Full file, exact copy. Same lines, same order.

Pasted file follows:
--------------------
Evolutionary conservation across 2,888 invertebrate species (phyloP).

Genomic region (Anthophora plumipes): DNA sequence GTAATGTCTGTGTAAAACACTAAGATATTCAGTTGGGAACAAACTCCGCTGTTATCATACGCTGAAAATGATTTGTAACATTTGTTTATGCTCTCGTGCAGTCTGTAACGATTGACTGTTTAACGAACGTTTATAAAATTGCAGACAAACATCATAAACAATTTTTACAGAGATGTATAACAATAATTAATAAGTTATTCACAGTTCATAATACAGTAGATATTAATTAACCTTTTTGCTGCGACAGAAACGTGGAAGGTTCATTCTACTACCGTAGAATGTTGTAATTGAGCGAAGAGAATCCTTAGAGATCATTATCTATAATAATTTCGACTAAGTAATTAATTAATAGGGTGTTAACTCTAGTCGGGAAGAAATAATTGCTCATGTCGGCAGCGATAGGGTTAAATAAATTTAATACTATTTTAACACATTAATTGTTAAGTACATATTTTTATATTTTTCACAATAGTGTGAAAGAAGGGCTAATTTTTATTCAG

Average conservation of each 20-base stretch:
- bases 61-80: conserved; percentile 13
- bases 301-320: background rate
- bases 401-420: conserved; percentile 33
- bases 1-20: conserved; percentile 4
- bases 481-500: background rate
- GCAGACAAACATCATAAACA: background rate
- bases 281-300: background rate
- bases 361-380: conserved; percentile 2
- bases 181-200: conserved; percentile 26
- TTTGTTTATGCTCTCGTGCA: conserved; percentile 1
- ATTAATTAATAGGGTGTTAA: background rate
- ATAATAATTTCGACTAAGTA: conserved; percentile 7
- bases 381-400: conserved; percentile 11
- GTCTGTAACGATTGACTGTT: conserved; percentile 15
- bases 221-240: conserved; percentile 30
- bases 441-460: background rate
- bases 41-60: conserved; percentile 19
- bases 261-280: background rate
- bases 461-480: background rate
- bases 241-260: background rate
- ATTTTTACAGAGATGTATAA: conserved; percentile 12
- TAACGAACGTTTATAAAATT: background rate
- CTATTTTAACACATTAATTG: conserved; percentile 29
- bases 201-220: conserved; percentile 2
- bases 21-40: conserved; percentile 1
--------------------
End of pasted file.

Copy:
Evolutionary conservation across 2,888 invertebrate species (phyloP).

Genomic region (Anthophora plumipes): DNA sequence GTAATGTCTGTGTAAAACACTAAGATATTCAGTTGGGAACAAACTCCGCTGTTATCATACGCTGAAAATGATTTGTAACATTTGTTTATGCTCTCGTGCAGTCTGTAACGATTGACTGTTTAACGAACGTTTATAAAATTGCAGACAAACATCATAAACAATTTTTACAGAGATGTATAACAATAATTAATAAGTTATTCACAGTTCATAATACAGTAGATATTAATTAACCTTTTTGCTGCGACAGAAACGTGGAAGGTTCATTCTACTACCGTAGAATGTTGTAATTGAGCGAAGAGAATCCTTAGAGATCATTATCTATAATAATTTCGACTAAGTAATTAATTAATAGGGTGTTAACTCTAGTCGGGAAGAAATAATTGCTCATGTCGGCAGCGATAGGGTTAAATAAATTTAATACTATTTTAACACATTAATTGTTAAGTACATATTTTTATATTTTTCACAATAGTGTGAAAGAAGGGCTAATTTTTATTCAG

Average conservation of each 20-base stretch:
- bases 61-80: conserved; percentile 13
- bases 301-320: background rate
- bases 401-420: conserved; percentile 33
- bases 1-20: conserved; percentile 4
- bases 481-500: background rate
- GCAGACAAACATCATAAACA: background rate
- bases 281-300: background rate
- bases 361-380: conserved; percentile 2
- bases 181-200: conserved; percentile 26
- TTTGTTTATGCTCTCGTGCA: conserved; percentile 1
- ATTAATTAATAGGGTGTTAA: background rate
- ATAATAATTTCGACTAAGTA: conserved; percentile 7
- bases 381-400: conserved; percentile 11
- GTCTGTAACGATTGACTGTT: conserved; percentile 15
- bases 221-240: conserved; percentile 30
- bases 441-460: background rate
- bases 41-60: conserved; percentile 19
- bases 261-280: background rate
- bases 461-480: background rate
- bases 241-260: background rate
- ATTTTTACAGAGATGTATAA: conserved; percentile 12
- TAACGAACGTTTATAAAATT: background rate
- CTATTTTAACACATTAATTG: conserved; percentile 29
- bases 201-220: conserved; percentile 2
- bases 21-40: conserved; percentile 1